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PostPosted: Thu Aug 26, 2010 12:19 pm 
In following the links for the 7d posted, I really have been put off of this camera. The image quality is below average compared with even lower level cameras from Canon.
Thanks for pointing this out. I had been looking at this camera.
The new Canon 60d, is just a comsumer model, a big disspointment, doesn't even have lens adjustment.
The Pentax line up, looks more and more better up against the competition.


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 Post subject:
PostPosted: Mon Aug 30, 2010 6:18 am 
While I really should encourage you by claiming that Pentax is fantastic, I have to be honest and say that I'm sure the 7D is a great camera and that the forums are blowing things out of proportion as usual. The most likely reason that the 7D's images do not look sharp is because of the very strong anti-aliasing filter and the resulting files will require more sharpening during post processing.

But you are correct that the Pentax line-up is very attractive ;)


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 Post subject:
PostPosted: Mon Aug 30, 2010 10:13 am 
If the reason for softness is the filter, it still amounts to softness, no matter what the reason.
Like putting a cheap filter on the front of a top rated lens. It rather negates the lens quality, and will require more correction in post.
It would be better, I would think, to get a camera that has the best raw files straight out.
But coming from a film background and being new to DSLR technology, maybe I just haven't understood the technology yet.

thanks for reply.

Brad.


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 Post subject:
PostPosted: Tue Aug 31, 2010 4:05 pm 
It's not a matter of quality or price. I mention this since you've brought up the example of lens filters.

It's a trade off that camera manufacturers take in order to reduce image artifacts, the so called moire effect. For an example of what happens when you have an strong AA filter vs a weak/non-existent AA filter, have a look at this article. http://www.maxmax.com/nikon_d200hr.htm. Note that in the photos without the AA filter may look sharper, but the fine detail end up with artifacts which look very nasty. Camera manufacturers have to make a trade off between sharpness and remove such artifacts.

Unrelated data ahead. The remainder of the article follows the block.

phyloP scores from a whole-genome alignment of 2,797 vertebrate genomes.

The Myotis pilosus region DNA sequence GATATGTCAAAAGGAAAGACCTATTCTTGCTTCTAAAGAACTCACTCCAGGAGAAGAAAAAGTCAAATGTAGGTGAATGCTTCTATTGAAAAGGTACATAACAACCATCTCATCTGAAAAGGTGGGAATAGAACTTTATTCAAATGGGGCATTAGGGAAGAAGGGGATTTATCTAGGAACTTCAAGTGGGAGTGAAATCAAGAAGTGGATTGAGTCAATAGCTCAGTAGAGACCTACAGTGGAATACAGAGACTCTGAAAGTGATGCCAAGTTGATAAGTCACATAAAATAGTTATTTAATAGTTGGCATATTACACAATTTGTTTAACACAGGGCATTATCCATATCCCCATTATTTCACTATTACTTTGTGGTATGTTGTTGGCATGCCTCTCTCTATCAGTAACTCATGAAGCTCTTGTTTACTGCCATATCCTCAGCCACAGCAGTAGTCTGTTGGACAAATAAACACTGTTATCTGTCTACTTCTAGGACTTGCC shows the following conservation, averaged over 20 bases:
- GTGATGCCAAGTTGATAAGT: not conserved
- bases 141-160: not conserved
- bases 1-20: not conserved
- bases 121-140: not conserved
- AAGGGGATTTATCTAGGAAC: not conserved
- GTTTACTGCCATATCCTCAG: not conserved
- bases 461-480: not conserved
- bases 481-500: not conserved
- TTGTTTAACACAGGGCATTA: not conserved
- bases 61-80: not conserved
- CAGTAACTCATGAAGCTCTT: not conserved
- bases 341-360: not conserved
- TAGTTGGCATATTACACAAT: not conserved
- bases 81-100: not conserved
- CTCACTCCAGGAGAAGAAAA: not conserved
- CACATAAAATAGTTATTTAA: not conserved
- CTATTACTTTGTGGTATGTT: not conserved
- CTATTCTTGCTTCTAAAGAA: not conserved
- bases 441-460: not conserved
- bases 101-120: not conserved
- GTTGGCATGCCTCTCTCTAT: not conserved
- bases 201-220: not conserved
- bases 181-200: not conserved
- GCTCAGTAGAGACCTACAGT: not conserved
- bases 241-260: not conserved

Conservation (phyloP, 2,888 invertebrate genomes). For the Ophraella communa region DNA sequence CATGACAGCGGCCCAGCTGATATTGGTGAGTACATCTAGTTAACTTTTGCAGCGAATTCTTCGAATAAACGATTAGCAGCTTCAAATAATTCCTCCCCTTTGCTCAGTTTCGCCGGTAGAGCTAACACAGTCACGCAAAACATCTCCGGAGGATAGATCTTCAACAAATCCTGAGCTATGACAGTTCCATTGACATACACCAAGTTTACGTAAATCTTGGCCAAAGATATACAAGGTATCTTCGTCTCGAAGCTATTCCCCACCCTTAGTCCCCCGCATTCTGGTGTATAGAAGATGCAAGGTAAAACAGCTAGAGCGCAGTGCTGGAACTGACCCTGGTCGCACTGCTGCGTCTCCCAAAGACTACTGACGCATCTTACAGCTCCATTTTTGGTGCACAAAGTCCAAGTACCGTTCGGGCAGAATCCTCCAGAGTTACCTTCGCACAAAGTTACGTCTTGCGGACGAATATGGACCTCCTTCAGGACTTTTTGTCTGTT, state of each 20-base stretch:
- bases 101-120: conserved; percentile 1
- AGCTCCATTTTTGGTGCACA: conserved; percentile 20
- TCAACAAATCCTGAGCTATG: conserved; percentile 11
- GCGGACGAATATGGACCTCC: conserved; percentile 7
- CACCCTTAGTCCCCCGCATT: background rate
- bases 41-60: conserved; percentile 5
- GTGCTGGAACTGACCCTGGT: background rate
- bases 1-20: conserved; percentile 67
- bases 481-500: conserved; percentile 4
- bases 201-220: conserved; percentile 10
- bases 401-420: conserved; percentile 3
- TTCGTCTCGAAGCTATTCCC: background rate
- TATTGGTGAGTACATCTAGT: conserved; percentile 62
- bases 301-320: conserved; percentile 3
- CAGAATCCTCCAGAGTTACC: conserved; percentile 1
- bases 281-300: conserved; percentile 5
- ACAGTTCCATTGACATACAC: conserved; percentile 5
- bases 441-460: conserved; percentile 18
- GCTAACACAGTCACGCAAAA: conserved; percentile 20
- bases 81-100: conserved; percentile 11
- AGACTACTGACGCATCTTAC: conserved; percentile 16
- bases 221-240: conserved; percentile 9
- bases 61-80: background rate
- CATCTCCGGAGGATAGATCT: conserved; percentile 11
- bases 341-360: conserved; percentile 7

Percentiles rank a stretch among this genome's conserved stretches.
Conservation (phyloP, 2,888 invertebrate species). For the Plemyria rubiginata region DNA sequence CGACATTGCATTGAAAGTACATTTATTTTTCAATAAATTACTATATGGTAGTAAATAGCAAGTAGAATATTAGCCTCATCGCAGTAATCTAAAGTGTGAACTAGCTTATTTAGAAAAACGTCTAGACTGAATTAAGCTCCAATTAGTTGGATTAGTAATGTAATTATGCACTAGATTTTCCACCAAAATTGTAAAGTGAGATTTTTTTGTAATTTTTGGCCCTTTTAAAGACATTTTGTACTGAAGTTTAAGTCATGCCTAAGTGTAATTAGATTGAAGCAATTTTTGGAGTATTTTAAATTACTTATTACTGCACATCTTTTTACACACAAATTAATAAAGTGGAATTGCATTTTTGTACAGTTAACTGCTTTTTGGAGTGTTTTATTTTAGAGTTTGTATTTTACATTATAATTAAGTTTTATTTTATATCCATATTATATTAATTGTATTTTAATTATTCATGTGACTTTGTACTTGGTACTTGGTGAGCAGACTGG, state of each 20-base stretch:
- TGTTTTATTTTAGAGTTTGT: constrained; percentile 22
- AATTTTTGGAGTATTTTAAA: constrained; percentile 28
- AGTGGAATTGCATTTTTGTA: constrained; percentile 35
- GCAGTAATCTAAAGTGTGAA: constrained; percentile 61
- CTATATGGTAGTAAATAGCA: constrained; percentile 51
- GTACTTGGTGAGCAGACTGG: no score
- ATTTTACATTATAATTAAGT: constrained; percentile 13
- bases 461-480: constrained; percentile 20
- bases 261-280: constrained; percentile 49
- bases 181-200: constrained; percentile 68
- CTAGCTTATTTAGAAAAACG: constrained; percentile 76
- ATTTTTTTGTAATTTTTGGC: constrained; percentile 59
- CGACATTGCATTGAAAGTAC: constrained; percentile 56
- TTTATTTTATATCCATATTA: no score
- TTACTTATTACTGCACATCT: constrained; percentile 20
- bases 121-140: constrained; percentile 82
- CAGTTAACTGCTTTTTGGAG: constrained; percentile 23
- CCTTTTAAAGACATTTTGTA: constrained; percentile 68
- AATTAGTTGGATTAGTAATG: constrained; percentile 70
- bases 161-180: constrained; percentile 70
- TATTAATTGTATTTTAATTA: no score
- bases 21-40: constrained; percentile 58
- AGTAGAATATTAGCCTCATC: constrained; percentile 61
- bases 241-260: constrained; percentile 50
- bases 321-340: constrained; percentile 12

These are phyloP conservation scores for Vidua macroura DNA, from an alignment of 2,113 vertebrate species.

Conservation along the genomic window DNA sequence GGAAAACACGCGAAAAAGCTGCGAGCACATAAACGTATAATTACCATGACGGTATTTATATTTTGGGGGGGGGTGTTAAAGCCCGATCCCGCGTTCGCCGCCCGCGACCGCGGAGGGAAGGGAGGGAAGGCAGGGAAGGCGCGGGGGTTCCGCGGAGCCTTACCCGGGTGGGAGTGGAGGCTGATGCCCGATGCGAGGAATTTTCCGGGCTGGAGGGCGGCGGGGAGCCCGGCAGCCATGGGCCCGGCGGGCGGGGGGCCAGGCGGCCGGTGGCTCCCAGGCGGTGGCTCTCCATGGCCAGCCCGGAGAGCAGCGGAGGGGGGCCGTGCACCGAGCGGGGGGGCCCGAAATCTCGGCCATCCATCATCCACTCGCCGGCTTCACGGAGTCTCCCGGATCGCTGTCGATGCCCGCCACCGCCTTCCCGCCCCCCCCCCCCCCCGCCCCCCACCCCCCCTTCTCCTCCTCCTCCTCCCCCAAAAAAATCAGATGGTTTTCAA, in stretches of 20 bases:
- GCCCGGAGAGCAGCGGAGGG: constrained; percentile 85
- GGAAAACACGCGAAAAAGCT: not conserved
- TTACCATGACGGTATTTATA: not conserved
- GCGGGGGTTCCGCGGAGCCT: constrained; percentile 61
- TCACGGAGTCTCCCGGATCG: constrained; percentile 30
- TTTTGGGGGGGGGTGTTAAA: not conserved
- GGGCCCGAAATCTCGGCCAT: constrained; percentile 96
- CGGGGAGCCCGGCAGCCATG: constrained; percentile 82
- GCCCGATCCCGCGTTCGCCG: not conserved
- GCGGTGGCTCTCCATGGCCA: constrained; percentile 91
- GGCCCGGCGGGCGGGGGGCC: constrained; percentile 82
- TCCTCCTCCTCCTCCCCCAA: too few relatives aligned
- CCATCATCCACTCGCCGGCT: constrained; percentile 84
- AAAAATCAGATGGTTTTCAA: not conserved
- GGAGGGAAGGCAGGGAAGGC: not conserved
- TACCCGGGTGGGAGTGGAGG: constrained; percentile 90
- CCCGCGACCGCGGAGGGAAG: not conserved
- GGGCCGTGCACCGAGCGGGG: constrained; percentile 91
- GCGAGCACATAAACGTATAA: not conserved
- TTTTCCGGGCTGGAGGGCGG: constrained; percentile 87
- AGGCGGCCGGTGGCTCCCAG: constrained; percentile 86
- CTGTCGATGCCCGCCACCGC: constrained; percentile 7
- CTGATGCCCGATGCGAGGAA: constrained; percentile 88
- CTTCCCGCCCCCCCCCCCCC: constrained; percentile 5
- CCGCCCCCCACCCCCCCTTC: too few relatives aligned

A slightly softer image can be fixed in post processing. This is no big deal, as most RAW converters support camera profiles where camera specific processing is applied. With such RAW converters, a 7D RAW file will require no additional work compared to a K7 RAW file. On the other hand, an image with artifacts cannot be fixed in PP without spending a lot of time cloning them out.


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 Post subject:
PostPosted: Tue Aug 31, 2010 4:52 pm 
Thanks, the link on the AA filter was very interesting. It seems that the ideal camera would have a button for removing the aa filter when it's not needed.

Is there a way of manually removing the aa filter?
As the article points out, the aa filter is not neccessary for most subjects.


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 Post subject:
PostPosted: Tue Aug 31, 2010 5:51 pm 
The ideal camera would not need an AA filter :)

You can remove the AA filter, like the guy in the article did. I think you need some serious equipment to do it as the IR and AA filters are stuck together and thus you need some way of separating them without causing damage.


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 Post subject:
PostPosted: Mon Sep 06, 2010 6:32 pm 
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Location: France
Bonsoir Philip,

Thank you very much for the interesting link to AA and ICF :) .

Best regards,

_________________
--- rei_vilo
Pentax K-5 + BG4 + DA* 16-50 + DA* 50-135 + DA* 60-250 + AF-540FGZ
reivilophotography.weebly.com


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PostPosted: Mon Sep 06, 2010 9:11 pm 
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Joined: Tue Dec 16, 2008 3:18 am
Posts: 1781
Location: Nova Scotia Canada
PG..a question...

I do alot of my shooting in low light.
Using a handheld video cam I found that its ability to brighten or gather light at low light was very good.


How do you find the camera performs on video in lower light conditions?

_________________
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Pentax 18-55mm,Pentax 50-200mm,Sigma 17-70mm,Sigma 70-300mm, Sigma 50-500mm
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 Post subject:
PostPosted: Wed Sep 08, 2010 5:56 pm 
I don't do video so I would be the last person to be consulted as an authority on these matters :)

When you talk about brightening a scene in low light, you can key in adjustments of up to +/- 2EV in 1/3 EV increments. This allows you to brighten or darken the video as you capture it.

The main differences I've found between video and stills (apart from the obvious addition of sound and motion :P) is continuous AF doesn't work with video, and you can't set the ISO speed in video mode.